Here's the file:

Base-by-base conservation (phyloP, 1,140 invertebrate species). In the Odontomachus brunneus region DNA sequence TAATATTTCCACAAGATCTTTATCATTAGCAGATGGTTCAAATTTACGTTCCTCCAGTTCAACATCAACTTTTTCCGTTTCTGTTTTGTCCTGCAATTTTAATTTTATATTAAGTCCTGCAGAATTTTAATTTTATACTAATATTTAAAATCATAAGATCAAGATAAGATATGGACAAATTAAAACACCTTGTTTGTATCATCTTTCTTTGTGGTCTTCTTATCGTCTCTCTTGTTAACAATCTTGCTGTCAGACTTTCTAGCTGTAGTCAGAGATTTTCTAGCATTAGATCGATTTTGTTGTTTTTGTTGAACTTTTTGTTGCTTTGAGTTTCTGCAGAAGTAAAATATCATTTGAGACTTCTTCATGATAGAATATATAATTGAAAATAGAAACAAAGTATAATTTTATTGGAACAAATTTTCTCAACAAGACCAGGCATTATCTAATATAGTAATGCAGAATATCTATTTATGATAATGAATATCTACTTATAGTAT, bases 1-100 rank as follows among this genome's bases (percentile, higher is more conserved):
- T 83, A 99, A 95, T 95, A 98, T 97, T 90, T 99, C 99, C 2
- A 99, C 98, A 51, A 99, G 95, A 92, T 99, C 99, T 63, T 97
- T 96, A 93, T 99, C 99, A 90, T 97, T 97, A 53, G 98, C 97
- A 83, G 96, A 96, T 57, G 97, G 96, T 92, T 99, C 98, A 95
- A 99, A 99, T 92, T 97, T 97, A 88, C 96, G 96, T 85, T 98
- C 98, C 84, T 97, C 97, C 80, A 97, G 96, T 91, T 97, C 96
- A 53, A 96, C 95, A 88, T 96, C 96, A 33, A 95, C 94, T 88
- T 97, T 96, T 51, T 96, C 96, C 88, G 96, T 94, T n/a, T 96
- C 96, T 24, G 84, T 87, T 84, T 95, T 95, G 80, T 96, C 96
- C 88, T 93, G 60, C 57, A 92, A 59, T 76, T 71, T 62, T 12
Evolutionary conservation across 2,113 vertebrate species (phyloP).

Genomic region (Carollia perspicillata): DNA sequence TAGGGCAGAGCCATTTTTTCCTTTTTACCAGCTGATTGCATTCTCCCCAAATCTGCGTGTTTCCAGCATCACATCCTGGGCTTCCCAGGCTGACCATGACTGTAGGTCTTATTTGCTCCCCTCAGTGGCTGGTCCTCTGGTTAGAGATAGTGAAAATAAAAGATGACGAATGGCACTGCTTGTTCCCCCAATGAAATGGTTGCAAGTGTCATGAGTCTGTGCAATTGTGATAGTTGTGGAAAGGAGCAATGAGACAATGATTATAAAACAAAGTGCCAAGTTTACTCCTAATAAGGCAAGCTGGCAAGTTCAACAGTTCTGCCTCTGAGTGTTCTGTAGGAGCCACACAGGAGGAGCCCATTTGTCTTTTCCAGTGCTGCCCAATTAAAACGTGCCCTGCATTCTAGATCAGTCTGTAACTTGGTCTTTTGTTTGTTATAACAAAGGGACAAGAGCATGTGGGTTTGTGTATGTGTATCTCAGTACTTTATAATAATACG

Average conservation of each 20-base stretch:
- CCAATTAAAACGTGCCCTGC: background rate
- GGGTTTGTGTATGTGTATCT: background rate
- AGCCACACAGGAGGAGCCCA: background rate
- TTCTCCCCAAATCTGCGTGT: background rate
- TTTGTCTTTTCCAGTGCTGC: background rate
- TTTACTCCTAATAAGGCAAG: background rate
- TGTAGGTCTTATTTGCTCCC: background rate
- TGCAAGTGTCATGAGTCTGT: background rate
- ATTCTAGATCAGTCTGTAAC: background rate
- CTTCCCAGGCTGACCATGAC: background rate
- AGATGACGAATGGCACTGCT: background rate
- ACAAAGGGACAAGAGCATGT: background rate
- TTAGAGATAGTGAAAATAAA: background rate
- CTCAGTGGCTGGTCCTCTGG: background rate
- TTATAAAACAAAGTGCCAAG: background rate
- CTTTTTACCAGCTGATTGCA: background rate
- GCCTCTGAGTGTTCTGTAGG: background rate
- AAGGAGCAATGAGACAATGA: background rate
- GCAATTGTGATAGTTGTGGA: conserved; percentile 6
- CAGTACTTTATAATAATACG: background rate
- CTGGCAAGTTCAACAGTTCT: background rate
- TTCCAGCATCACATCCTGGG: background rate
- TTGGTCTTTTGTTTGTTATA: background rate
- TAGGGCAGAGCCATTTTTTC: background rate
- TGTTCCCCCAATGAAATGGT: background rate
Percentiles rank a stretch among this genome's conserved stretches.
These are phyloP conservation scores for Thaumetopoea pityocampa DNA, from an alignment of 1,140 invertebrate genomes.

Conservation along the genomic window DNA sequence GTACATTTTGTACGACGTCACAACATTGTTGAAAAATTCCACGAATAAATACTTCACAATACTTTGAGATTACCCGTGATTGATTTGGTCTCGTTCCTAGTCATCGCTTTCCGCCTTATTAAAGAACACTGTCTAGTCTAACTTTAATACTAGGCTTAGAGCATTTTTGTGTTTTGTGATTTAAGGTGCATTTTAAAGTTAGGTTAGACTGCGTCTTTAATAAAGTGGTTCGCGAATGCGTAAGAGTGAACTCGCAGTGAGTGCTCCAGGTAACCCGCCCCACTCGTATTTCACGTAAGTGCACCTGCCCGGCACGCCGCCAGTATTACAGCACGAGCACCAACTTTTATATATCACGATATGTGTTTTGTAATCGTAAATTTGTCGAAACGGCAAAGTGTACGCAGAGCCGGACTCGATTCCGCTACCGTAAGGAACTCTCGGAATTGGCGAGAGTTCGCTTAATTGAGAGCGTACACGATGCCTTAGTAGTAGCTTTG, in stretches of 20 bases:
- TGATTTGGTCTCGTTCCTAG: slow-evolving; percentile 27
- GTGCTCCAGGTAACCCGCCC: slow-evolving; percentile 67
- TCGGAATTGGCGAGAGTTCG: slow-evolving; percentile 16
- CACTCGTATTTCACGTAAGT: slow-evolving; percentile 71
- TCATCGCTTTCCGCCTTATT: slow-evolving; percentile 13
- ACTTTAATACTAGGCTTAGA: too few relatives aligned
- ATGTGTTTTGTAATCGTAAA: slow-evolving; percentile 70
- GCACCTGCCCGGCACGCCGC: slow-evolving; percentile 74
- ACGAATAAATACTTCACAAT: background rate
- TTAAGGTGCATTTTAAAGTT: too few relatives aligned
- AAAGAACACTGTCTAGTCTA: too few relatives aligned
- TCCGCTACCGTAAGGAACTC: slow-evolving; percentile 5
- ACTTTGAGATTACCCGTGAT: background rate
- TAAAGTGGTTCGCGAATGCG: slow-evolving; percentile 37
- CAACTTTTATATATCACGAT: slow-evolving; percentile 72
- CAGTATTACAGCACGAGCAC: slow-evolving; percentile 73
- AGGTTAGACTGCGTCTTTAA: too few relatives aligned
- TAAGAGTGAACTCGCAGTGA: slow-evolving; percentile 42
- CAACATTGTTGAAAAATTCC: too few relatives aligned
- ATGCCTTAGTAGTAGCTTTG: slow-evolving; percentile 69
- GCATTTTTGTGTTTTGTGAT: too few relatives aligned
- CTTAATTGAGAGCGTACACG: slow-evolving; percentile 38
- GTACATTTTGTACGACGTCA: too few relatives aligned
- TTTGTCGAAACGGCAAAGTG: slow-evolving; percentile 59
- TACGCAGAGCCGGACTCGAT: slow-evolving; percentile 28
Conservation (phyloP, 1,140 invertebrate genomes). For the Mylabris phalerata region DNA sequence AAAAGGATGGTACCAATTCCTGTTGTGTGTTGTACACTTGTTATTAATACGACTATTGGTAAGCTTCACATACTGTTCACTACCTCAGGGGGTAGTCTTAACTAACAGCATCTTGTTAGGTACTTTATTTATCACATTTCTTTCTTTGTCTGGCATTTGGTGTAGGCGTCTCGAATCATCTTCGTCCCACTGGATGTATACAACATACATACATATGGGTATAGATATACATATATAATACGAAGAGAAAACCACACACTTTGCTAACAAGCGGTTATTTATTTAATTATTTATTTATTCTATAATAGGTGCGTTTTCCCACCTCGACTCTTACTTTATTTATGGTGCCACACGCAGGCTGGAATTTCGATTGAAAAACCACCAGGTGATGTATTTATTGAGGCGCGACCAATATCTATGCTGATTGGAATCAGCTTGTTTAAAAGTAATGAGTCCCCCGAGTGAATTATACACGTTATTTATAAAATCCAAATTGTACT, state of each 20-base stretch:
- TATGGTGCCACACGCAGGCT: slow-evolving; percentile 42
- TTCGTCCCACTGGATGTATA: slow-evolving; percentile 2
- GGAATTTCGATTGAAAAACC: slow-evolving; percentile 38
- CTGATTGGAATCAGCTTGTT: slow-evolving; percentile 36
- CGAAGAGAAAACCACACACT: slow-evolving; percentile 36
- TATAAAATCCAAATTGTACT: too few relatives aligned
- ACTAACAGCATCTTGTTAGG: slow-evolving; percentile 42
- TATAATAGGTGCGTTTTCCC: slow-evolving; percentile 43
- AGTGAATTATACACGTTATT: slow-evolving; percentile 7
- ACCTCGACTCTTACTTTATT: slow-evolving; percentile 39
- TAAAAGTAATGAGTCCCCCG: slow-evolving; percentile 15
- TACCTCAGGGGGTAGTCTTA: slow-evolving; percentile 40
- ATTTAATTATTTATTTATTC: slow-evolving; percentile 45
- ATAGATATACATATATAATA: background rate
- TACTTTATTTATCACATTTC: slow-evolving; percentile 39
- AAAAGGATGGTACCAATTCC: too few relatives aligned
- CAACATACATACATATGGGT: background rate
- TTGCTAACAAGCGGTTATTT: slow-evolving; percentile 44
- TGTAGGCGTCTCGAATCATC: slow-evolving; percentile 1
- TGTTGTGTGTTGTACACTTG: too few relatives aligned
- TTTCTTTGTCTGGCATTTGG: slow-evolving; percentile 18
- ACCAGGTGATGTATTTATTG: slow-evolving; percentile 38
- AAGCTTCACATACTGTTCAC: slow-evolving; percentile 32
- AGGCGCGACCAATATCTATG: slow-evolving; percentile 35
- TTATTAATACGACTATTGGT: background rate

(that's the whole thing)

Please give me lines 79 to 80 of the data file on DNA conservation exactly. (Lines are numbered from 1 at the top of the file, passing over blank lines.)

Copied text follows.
- TAAAAGTAATGAGTCCCCCG: slow-evolving; percentile 15
- TACCTCAGGGGGTAGTCTTA: slow-evolving; percentile 40